ASSL Autonomic System Specification Language

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ASSL Tools

click image to enlarge The ASSL framework provides a toolset allowing ASSL specifications to be edited and validated and Java code to be generated. The data flow diagram shows how the ASSL toolset processes specifications of autonomic systems. The following elements describe the steps of the ASSL code generation process:

  1. At system load time, the ASSL framework toolset loads into memory the BNF(1) parsing table for the ASSL grammar. Alternatively, we can use at runtime the ASSL Grammar Compiler to build that parsing table.
  2. The user uses the toolset GUI to enter the ASSL specification in question and to start the compilation-generation process.
  3. The ASSL scanner gets the ASSL specification text and translates the latter into a stream of tokens.
  4. The ASSL pre-parser gets the stream of tokens from the scanner and performs special pre-parsing token-consolidation operations on these tokens. In addition, the pre-parser works on the token stream to perform a declarative evaluation of the ASSL specification and construct the initial declarative specification tree.
  5. The ASSL parser uses the consolidated tokens outputted from the pre-parser together with the SLR(1) parsing table structures (DFAs, First and Follow sets) to parse the ASSL specification. While parsing, the parser prompts on every shift and reduce parsing operation the code generator to generate intermediate code. The parser adds the latter to the nodes of the declarative specification tree (generated by the pre-parser).
  6. The ASSL consistency checker uses the declarative specification tree with embedded intermediate code to check the consistency of the ASSL specification against the semantic definitions for consistency checking.
  7. The ASSL Java code generator uses the declarative specification tree (already validated by the consistency checker) with embedded intermediate code to apply the code generation rules and generate the Java classes of the Java application skeleton for the ASSL specification under consideration.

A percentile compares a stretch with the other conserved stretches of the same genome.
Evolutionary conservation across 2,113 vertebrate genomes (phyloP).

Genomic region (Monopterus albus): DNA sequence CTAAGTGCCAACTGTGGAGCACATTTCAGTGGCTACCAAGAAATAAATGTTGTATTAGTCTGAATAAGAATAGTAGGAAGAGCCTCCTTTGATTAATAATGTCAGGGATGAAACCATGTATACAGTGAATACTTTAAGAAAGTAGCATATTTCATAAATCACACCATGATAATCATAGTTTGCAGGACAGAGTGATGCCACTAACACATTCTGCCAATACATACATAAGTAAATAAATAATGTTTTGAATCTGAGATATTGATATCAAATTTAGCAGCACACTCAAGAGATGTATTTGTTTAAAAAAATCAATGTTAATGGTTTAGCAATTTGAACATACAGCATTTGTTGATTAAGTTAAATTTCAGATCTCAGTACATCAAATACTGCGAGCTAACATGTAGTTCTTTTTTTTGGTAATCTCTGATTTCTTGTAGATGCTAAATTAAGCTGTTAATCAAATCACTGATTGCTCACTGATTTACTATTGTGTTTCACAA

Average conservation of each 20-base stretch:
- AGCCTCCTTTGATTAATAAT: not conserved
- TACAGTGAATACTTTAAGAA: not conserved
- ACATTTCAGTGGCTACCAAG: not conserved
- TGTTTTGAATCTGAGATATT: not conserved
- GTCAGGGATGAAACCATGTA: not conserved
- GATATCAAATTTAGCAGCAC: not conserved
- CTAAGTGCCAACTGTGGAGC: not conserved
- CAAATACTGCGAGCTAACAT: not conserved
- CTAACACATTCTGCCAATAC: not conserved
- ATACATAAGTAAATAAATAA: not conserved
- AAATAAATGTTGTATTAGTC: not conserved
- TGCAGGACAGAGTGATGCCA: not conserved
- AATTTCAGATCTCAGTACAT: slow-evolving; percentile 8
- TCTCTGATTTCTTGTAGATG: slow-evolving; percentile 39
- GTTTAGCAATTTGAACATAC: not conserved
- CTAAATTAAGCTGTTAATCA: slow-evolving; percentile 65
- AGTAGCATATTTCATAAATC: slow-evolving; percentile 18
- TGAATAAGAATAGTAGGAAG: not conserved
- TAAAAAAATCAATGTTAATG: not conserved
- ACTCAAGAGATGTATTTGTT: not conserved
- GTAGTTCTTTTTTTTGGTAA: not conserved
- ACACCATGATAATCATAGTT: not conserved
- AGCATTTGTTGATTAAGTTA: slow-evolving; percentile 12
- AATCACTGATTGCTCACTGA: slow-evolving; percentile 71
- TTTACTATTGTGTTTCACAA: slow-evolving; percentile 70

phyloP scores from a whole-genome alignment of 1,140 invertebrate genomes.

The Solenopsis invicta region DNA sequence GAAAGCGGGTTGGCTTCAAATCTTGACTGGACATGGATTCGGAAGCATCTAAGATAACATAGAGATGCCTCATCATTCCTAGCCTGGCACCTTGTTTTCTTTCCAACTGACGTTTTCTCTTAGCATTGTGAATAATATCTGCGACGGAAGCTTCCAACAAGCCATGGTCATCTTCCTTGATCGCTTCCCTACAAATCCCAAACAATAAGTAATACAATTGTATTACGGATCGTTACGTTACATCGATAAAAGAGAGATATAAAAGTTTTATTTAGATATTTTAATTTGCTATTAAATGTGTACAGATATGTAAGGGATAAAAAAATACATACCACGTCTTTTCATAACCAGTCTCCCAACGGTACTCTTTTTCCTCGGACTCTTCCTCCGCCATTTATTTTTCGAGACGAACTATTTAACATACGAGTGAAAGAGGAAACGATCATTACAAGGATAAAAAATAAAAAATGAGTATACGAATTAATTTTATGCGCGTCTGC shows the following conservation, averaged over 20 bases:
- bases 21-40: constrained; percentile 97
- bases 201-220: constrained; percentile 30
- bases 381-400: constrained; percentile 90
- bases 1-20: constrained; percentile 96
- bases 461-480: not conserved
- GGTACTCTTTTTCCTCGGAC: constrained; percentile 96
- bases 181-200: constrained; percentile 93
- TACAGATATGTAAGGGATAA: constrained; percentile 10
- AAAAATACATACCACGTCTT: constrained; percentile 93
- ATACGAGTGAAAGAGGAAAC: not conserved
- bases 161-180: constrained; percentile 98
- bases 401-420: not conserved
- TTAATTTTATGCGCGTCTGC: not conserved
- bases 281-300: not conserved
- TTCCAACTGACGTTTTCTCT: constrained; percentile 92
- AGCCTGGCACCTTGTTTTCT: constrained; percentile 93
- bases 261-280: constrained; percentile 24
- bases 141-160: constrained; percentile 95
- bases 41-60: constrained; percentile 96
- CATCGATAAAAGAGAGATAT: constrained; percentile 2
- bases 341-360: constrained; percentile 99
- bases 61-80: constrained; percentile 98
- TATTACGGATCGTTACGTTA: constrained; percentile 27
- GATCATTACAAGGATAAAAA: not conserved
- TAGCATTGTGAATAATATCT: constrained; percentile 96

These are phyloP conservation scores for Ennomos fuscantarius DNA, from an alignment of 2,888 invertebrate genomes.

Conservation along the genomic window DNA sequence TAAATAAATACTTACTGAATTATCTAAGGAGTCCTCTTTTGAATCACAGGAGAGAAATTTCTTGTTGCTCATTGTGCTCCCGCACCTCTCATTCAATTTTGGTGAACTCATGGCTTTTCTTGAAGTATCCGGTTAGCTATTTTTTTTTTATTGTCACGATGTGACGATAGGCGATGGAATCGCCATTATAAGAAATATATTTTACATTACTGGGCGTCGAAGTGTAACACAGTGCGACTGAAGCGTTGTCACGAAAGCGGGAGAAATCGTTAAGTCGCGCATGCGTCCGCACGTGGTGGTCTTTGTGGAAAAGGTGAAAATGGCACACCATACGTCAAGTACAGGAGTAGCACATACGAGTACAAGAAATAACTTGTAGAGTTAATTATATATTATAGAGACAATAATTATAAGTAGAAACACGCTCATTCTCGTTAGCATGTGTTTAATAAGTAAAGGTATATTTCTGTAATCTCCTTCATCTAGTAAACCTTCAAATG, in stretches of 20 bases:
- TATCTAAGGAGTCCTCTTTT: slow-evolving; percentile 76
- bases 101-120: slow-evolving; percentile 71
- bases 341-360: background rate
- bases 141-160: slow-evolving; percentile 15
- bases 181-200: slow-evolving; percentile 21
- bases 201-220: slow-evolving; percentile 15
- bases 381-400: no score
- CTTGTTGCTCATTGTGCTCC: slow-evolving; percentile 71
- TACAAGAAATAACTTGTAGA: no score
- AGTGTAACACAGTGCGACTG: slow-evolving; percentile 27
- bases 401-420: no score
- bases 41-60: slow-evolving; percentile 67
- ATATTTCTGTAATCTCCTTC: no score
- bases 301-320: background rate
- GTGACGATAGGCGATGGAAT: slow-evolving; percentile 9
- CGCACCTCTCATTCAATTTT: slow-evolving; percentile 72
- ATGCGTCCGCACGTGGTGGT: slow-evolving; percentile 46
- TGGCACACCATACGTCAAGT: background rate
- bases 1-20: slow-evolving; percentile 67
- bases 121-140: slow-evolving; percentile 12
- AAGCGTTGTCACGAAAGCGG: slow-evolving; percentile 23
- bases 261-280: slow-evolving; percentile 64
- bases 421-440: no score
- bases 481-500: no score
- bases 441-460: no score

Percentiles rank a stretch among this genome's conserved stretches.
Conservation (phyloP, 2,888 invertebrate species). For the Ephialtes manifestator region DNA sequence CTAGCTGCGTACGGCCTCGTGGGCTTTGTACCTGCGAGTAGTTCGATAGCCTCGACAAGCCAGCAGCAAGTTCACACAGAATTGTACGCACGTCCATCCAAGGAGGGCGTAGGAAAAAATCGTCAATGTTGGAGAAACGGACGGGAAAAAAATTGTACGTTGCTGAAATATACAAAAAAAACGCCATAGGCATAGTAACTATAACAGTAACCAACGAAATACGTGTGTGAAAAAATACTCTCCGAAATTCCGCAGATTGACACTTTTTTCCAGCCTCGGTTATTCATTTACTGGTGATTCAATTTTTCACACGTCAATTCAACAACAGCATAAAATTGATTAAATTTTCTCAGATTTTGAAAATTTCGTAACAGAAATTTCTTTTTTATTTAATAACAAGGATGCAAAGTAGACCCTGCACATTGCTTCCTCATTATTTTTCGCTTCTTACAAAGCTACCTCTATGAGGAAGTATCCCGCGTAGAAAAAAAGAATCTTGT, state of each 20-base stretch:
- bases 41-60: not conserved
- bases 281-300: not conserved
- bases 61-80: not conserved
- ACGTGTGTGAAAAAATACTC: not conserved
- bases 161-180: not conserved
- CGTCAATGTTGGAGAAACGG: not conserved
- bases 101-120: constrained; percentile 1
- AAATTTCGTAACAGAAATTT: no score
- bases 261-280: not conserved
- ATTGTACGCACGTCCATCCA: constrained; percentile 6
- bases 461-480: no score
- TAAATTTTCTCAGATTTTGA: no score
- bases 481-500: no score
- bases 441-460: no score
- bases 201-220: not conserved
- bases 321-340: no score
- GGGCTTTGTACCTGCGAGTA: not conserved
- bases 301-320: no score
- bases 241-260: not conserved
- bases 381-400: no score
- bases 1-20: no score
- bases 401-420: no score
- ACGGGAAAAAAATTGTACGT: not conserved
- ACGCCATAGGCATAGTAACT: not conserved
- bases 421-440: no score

ASSL is a software engineering approach helping to create reliable software that maximizes the probability of satisfying user expectations. This is possible because the framework toolset provides verification mechanisms for automatic reasoning about a specified AS. The base validation approach in ASSL comes in the form of consistency checking. The latter is a mechanism for verifying ASSL specifications by performing exhaustive traversal to check for both syntax and consistency errors (type consistency, ambiguous definitions, etc.). In addition this mechanism checks whether a specification conforms to special correctness properties, defined as ASSL semantic definitions. Although considered efficient, the ASSL consistency checking mechanism cannot handle logical errors (specification flaws) and thus, it is not able to assert safety (e.g., freedom from deadlock) or liveness properties. Thus, a model checking validation mechanism able to handle such errors is under development. The following approaches are currently in consideration:

  • ASSL generates operational Java code, which is used to perform a sort of post-implementation model checking by employing the Java PathFinder tool, developed at NASA Ames.
  • ASSL specifications are translated to another formal notation that supports model checking.
  • ASSL specifications are translated into special state-transition systems where a built-in model checking mechanism checks whether a specific property in question is satisfied if and only if the original ASSL specification satisfies that property.
To allow post-implementation software verification with the ASSL framework, we are currently developing a novel test-generator tool based on change-impact analysis that will help the ASSL framework automatically generate high-quality test suites for self-managing policies.

Code Generation

An ASSL specification only describes an AS solving a particular problem, i.e., it is not itself an implementation. However, from any valid specification, ASSL can generate an operational Java application skeleton. Code generation is the most complex activity taking place in the ASSL framework. In general, it is about mapping validated ASSL specifications to Java classes. Note that ASSL generates fully-operational multithreaded event-driven applications with embedded messaging. Due to the synthesis approach of automatic code generation, ASSL guarantees consistency between a specification and the corresponding implementation. Moreover, it helps software engineers to make a smooth leap from an AS specification to a particular implementation and saves time when reimplementation is needed due to changes in the specification.


Website Curator - Emil Vassev
Last modified on March 26, 2010